Prepare for Spring: Lightning 101

What is lightning? How is lightning produced? What causes thunder? How can you be safe during lightning?

Spring approaches here in Oklahoma and that means thunderstorms and severe weather, which generate lightning, one of nature’s most beautiful yet deadly phenomenon. What is lightning? How is lightning produced? What causes thunder? How can you be safe during lightning?

What is lightning?

Lightning is a discharge of electricity in the atmosphere between clouds, the air, or the ground. Air acts an insulator between positive and negative charges in the cloud and between the cloud and ground. When the opposite charges reach a certain level, or difference of potential, called voltage, the insulating capacity of the air breaks down and there is a rapid discharge of electricity. This discharge temporarily equalizes the charged regions in the atmosphere until opposite charges build up again.

Lightning can occur between charges in a thunderstorm cloud or between opposite charges in the cloud and the ground. Lightning between charges in a cloud is called intra-cloud lightning. Lightning that occurs between charges in the cloud and the ground is called cloud-ground lightning.

When cloud-ground lightning is produced, a channel, known as a stepped leader is formed. This is invisible to the naked eye and allows electrons to move from the cloud to the ground.

The stepped leader derives its name from the fact that it travels in 50 to 100-meter sections, with a slight pause in between, to the ground. As it nears the ground, a positively charged streamer discharges from the ground to connect with the stepped leader. Streamers are most often initiated from tall objects to the ground.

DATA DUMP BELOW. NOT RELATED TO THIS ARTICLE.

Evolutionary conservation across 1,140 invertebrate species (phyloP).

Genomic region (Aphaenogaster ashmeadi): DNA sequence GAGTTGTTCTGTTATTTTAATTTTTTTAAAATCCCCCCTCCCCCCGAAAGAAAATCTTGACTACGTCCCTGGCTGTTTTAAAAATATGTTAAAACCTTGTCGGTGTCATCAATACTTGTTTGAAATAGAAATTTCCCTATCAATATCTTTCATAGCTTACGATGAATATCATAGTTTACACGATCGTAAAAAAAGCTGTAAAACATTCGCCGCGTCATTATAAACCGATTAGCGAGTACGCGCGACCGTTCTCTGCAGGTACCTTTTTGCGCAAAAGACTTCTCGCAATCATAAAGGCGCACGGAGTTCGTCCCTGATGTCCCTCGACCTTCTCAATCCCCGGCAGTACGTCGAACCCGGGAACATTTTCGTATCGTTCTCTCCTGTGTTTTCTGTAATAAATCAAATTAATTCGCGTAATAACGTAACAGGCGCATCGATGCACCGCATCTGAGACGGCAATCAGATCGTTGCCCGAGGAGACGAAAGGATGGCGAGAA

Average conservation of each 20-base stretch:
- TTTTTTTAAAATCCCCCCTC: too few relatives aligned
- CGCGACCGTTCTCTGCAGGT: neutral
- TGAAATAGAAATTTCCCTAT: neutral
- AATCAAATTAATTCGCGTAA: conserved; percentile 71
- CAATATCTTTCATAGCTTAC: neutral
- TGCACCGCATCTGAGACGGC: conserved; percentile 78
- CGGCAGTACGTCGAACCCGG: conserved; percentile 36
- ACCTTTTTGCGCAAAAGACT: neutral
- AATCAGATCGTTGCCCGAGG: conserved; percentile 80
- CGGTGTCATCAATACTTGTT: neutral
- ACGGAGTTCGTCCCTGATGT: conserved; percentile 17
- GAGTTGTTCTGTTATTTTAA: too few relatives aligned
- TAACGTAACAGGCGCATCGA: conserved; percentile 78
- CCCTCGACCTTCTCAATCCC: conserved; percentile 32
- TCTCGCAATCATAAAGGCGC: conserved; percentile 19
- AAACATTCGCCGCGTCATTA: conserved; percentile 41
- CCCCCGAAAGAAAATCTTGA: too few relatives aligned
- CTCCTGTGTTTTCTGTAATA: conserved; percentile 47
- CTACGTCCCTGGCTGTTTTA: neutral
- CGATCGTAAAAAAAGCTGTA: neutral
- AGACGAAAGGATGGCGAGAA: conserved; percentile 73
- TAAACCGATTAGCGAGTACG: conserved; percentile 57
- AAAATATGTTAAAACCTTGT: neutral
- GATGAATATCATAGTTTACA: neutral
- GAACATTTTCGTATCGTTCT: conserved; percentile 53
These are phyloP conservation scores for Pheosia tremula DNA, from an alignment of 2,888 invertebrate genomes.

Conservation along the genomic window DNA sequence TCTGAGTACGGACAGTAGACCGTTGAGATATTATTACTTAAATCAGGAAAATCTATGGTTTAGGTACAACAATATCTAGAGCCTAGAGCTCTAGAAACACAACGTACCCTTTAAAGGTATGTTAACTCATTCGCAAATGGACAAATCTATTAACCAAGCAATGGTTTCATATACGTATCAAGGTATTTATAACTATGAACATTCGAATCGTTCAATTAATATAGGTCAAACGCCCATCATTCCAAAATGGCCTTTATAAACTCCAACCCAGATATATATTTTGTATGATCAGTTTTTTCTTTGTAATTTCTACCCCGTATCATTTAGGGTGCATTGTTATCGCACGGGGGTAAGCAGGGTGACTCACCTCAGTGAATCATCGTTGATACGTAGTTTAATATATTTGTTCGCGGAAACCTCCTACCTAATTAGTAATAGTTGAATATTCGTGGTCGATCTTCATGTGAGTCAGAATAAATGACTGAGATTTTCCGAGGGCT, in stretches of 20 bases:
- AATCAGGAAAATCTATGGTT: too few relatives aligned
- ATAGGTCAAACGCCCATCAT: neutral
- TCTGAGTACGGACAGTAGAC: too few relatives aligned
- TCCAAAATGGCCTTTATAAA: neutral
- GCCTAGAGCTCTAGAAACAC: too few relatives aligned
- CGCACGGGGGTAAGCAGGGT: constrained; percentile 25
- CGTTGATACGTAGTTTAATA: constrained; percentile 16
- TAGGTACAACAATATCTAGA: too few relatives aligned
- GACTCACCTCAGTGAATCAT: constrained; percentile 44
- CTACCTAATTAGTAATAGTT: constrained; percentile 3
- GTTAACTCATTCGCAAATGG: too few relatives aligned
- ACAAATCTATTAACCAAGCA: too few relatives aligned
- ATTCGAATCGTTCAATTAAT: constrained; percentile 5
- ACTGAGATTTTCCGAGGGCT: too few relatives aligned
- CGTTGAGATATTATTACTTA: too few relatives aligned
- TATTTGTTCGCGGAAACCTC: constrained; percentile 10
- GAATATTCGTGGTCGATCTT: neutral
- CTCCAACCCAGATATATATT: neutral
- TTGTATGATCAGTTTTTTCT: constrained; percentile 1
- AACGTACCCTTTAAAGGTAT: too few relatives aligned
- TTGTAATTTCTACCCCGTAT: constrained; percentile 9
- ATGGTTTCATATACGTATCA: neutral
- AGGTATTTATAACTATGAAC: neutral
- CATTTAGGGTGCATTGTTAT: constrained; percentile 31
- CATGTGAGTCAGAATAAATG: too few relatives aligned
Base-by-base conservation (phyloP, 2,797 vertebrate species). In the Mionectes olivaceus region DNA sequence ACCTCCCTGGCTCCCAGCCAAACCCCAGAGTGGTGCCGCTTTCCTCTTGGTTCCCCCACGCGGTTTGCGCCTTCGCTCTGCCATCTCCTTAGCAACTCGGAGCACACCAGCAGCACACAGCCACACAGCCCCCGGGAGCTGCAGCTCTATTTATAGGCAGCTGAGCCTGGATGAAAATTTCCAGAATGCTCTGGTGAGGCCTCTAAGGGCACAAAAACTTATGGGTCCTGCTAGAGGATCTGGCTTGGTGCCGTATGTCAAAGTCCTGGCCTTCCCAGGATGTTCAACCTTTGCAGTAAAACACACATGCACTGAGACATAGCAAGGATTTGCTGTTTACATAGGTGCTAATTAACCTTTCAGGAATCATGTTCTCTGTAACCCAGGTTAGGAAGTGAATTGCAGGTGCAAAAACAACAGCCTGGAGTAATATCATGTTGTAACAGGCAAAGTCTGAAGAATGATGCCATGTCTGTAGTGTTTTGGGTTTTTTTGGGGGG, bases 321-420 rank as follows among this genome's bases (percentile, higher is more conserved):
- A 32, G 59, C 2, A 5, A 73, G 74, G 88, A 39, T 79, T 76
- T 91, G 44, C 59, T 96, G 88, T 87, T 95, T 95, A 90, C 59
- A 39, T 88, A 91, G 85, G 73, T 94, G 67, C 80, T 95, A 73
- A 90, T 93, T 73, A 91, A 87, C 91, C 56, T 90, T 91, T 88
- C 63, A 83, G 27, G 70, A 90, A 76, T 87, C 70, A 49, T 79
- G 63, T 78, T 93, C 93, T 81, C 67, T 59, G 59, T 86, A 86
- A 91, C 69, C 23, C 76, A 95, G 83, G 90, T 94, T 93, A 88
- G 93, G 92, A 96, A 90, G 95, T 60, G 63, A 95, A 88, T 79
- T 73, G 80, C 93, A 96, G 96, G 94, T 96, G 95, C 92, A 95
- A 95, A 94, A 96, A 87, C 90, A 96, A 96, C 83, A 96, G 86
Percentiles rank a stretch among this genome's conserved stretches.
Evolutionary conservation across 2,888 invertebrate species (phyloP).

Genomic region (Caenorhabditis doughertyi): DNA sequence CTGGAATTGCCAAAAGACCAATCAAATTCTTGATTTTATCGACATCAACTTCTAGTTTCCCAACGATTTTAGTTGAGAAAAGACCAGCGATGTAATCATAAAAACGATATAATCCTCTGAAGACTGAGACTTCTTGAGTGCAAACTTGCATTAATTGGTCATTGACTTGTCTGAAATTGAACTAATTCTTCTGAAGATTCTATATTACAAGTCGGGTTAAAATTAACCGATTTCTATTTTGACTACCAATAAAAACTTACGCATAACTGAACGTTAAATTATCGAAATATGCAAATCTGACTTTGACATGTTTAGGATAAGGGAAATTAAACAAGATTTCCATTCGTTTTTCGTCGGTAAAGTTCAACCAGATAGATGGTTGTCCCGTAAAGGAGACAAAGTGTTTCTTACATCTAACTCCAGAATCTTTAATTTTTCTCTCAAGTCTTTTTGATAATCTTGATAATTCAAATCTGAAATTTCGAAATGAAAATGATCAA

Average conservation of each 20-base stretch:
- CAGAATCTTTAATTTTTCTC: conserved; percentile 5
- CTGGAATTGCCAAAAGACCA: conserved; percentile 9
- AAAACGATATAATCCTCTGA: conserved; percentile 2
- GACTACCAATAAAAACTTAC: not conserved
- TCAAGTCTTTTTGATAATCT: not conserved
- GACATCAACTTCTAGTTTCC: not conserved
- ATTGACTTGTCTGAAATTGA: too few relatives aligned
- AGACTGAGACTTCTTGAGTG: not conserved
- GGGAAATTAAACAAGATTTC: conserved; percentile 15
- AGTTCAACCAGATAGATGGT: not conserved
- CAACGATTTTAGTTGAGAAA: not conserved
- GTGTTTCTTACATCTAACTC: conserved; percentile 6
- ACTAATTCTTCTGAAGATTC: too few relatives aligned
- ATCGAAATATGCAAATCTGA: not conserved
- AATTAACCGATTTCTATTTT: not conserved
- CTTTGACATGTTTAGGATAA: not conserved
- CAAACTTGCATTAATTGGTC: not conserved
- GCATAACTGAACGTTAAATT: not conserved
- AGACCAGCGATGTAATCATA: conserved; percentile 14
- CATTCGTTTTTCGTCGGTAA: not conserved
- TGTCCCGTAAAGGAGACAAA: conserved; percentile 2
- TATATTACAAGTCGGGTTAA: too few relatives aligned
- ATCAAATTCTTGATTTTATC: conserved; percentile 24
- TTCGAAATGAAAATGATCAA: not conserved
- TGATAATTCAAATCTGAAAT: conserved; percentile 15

Once connected, electrons from the cloud can flow to the ground and positive charges can flow from the ground to the cloud. It is this flow of positive charge that is visible as a lightning strike.

This process can be repeated 3-4 times in rapid succession. All this occurs in approximately 200 milliseconds or two-tenths of a second.

How is lightning produced?

How lightning is produced is a complicated process. The conditions that are needed to produce lighting are known and understood, but there is a debate about how a cloud builds up electrical charges. There are two schools of thought that attempt to explain the creation of charges in the clouds.

The precipitation theory postulates that different sized raindrops and hail obtain their positive and negative charges as they collide with the heavier particles carrying the negative charges to the lower part of the cloud.

The convection theory postulates that updrafts transport positive charges found near the ground, while downdrafts carry negative charges downward.

What causes thunder?

In a few hundred milliseconds, lightning heats the air around it to 30,000 degrees Celsius. That is five times hotter than the surface of the sun.

The heated air expands rapidly, creating a shockwave as the surrounding air is compressed. The air contracts rapidly as it is cooled. This creates the initials “crack” sound, followed by rumbles as the column of air continues to vibrate.